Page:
Album Review: Asylium – An Architecture of Human Desolation
Band: Asylium (Sweden)
Album: An Architecture of Human Desolation (2011)
Genre: Old-school Death Metal / Grindcore
Metal out of Sweden today, by a four-piece named Asylium. An Architecture of Human Desolation is their first full-length accomplishment and it was released into the world in June of this year. I’ve been on it for a couple of days now and I can tell you it’s loud. Grinding. Heavy. Hard. Raw. Crude. And not for fuckin’ pussies.
An Architecture of Human Desolation is a bit like Grindcore for people with extra big balls. It has the same integral crudeness and hardness, just played at extra brutal amp settings and with an overload of sharp hooks and leads. A concept that should be familiar. But does it really work?
Well, just to shoot the elephant in the room straight away, this could definitely be an interesting concept – and it probably is for many people – but for me the album is sorely lacking variation. Having, over the course of a few days, listened to the record in its entirety for like four or five times now, I’m still not recognizing any songs, let alone recognize them as being better or worse than others.
So yeah, it’s monotonous in terms of feel and action. I do recognize there is plenty of technical axe work on display though, which is generally a good thing. Joel Axelsson is banging the bongos like his life depends on it and this results in massive blasts of thundering violence. His straight parts lack a bit of inspiration – it really is pretty much all steady banging – but the fills he does do make up for that in terms of groove.
Considering the fact that Frederik Lundell is the only guitarist in the band inspires awe, as there is so much of the instrument to be heard at any time that it’s hard to believe it’s just one guy. I do think I’m hearing multiple layers at times, but plenty of times it’s just the one I’m hearing and it still comes at you like a humongous wall of terror. The guy’s employing the sharp type of leads, the type that seems to run up and down the guitar neck like a gnome on speed doing a multi-stage fitness test. Back and forth, back and forth, back and forth and with sharp and immediate turns in direction.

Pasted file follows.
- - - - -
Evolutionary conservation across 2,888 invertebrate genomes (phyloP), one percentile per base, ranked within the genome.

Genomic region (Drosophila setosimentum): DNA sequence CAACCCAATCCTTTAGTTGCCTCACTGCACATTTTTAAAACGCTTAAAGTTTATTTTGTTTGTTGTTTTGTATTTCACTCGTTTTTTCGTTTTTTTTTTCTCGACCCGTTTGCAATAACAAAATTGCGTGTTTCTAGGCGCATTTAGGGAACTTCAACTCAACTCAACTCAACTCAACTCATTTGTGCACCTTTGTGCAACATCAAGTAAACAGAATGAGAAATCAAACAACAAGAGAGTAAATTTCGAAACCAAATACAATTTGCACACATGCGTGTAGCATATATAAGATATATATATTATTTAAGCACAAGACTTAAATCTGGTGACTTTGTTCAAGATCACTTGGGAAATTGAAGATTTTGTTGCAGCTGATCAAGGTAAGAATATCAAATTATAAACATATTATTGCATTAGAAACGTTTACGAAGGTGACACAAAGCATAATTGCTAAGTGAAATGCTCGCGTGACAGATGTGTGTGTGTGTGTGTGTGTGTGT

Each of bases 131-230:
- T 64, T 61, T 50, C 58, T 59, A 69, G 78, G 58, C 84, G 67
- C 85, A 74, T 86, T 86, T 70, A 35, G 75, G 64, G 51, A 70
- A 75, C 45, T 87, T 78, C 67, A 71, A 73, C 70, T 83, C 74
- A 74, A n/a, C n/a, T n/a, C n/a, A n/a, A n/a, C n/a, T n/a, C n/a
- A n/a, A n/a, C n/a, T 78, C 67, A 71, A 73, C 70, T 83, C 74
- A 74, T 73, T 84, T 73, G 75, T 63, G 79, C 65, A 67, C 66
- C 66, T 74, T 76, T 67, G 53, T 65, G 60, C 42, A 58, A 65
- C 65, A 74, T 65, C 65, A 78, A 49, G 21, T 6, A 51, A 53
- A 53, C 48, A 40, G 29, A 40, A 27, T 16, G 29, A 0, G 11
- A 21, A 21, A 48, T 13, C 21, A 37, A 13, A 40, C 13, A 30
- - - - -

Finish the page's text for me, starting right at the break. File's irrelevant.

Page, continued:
Bass on the record is taken care of by the only female member in the band, Mikaela Åkesson, but unfortunately there’s little I can say about her playing. I just can’t single out her lines, as they are just totally drowned out by a flood of guitars and blast beats. Perhaps she’s doing what the guitars are doing in the basis? I wouldn’t know.
Finally, vocals are by frontman Andreas Runfors. He has a deep, brutal, almost pig squealing grunt. Hoarse and raw, almost like the bark of a pissed off wolf, they are used in both longer growls and quicker phrases. Other than that there would have been room for some tonal shifts, as his vox seem to stick on one and the same level throughout.
Before moving to the conclusion, let’s serve up God Dethroned, the eighth track on the album and the one for which they did a nice – and bloody – music video.
So, the wrap-up is as expected: there’s plenty of technical skill and knowhow, but An Architecture of Human Desolation lets a lot of points slip due to a lack of variation. As it stands this will appeal only to those with a strong love for the type of Metal that is loud and noisy for the sole reason because it can. I’m thinking of a mixture of Grindcore fans and fans of Old-school Swedish material here, but even for them I doubt the eleven songs on the record will keep them interested for the 36+ minutes An Architecture of Human Desolation measures. Not bad, nothing special.
My Grade: 6/10
Buy this when:
- you’re on a quest for Metal that is just loud
- you’re a diehard fan of Grindcore and / or Old-school Swedish Death
- you’ve got money to spare